Indeed!garibaldired wrote:Hello All,
I think the key word here is sharing. I love to share my tree with other people who also share theirs! It's a question of give and take.
These for me are the key points.garibaldired wrote:I would not publish anybody else's research on the net, or elsewhere, without their permission and without acknowledgement of their work.
I would expect the same courtesy in return.
Unfortunately not everyone surfing the web observes such courtesies, there being many stories of folks' trees turning up in those of others, without there ever having been any contact.
Worse still, there's plenty tales of folks' trees turning up on commercial CDs, i.e. CDs sold for profit.
My advice would always be to ca' canny in terms of first contact with strangers, and get to know them first via email exchange, maybe a telephone call of two if that's practical, before getting to the point of exchanging information.
Call me cynical if you like, but I've read too many horror stories, so that I'd advise that an initial step of info exchange should only be on a very limited basis, and that it should not include detailed info on living people.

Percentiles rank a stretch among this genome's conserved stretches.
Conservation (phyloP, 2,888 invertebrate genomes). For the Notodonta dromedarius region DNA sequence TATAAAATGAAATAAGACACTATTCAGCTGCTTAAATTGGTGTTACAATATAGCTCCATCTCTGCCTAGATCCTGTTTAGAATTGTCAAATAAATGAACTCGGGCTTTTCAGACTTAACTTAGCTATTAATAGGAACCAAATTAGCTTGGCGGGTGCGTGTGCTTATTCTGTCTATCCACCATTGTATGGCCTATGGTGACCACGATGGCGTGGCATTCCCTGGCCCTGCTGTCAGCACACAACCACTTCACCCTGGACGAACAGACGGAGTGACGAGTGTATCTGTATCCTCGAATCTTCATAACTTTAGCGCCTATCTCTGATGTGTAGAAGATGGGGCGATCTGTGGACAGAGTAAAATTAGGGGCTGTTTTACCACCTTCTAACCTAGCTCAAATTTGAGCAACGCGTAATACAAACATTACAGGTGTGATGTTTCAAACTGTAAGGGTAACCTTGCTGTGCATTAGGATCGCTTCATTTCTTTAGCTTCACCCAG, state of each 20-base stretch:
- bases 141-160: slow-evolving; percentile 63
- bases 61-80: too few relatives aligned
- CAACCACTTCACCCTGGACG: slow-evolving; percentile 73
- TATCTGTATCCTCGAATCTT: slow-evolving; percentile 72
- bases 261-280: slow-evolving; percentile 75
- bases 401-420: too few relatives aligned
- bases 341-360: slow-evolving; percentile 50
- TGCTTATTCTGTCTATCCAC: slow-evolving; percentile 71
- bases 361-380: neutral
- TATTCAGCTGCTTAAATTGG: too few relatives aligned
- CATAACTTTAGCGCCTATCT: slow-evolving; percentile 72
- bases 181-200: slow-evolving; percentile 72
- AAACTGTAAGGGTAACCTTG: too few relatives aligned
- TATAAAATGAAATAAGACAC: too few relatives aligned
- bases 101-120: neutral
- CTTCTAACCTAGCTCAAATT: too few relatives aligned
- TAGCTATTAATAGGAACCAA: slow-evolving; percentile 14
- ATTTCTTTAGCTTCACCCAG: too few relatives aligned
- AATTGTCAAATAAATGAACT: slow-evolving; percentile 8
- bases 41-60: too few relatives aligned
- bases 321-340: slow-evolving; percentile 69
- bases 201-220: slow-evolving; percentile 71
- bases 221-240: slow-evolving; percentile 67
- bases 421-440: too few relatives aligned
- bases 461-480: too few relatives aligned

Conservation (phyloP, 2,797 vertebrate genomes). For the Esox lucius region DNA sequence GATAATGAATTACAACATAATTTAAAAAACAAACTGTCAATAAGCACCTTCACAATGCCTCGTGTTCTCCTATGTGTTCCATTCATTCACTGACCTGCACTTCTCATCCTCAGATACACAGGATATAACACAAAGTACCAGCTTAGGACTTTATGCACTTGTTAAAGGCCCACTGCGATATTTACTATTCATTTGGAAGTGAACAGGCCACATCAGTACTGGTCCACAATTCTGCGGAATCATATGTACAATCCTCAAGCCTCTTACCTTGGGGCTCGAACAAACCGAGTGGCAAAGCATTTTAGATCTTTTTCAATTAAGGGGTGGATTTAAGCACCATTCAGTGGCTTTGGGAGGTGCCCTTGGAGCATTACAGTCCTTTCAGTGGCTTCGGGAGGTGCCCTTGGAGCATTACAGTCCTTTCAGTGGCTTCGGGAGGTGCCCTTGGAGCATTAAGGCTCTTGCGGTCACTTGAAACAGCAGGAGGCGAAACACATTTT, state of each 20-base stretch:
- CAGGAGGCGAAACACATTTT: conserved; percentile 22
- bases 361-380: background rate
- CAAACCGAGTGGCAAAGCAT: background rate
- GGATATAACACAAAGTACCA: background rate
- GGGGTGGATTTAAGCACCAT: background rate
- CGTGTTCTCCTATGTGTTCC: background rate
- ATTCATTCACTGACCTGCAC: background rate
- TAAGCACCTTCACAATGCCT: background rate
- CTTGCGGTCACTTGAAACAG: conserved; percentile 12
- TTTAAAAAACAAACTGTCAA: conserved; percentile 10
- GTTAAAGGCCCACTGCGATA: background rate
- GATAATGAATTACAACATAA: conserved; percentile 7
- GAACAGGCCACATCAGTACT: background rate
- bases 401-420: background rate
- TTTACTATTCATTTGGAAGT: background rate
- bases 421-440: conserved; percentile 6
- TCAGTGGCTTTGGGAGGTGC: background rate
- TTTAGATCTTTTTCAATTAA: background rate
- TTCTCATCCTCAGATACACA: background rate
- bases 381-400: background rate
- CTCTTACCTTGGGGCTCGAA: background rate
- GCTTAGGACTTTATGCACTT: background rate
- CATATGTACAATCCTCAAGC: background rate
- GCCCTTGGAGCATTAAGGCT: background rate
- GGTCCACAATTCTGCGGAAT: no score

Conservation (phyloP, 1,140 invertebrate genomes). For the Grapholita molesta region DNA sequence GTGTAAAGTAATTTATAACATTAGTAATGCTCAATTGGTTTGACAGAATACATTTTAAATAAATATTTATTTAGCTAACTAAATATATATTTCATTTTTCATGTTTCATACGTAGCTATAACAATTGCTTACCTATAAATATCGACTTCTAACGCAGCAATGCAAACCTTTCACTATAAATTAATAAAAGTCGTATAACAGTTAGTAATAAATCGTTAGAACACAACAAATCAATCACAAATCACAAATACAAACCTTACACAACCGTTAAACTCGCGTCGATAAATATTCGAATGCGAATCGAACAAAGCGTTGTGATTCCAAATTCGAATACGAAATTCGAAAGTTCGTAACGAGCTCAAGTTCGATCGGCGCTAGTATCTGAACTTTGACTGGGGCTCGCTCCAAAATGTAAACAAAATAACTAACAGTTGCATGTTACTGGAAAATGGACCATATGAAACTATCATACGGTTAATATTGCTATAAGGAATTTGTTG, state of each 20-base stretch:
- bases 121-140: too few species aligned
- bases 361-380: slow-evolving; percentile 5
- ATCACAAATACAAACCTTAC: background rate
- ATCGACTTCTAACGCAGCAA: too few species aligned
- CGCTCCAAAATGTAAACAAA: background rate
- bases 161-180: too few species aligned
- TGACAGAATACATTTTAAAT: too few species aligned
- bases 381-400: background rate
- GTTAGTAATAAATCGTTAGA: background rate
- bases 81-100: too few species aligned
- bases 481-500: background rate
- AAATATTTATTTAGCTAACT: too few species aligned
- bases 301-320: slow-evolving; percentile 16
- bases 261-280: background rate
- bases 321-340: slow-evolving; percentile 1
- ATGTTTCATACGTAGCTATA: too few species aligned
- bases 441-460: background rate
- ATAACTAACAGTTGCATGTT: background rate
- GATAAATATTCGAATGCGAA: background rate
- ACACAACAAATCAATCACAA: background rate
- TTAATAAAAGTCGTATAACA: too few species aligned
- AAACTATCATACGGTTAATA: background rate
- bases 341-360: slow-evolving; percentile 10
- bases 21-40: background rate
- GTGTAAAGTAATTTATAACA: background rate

Every genealogy programme that I know of has a facility to split off a certain branch and create a separate set of data files.
A hint that I read somewhere many moons ago, again a bit cynical, but realistic, is then to create 2 or 3 deliberate errors in these data files, so that if ever any debate arises as to where someone got the info, they'll find it difficult to claim that the source was elsewhere.
If you are ever using an Ordnance Survey map and come across a glaring error, it's not; it's been inserted on exactly the same basis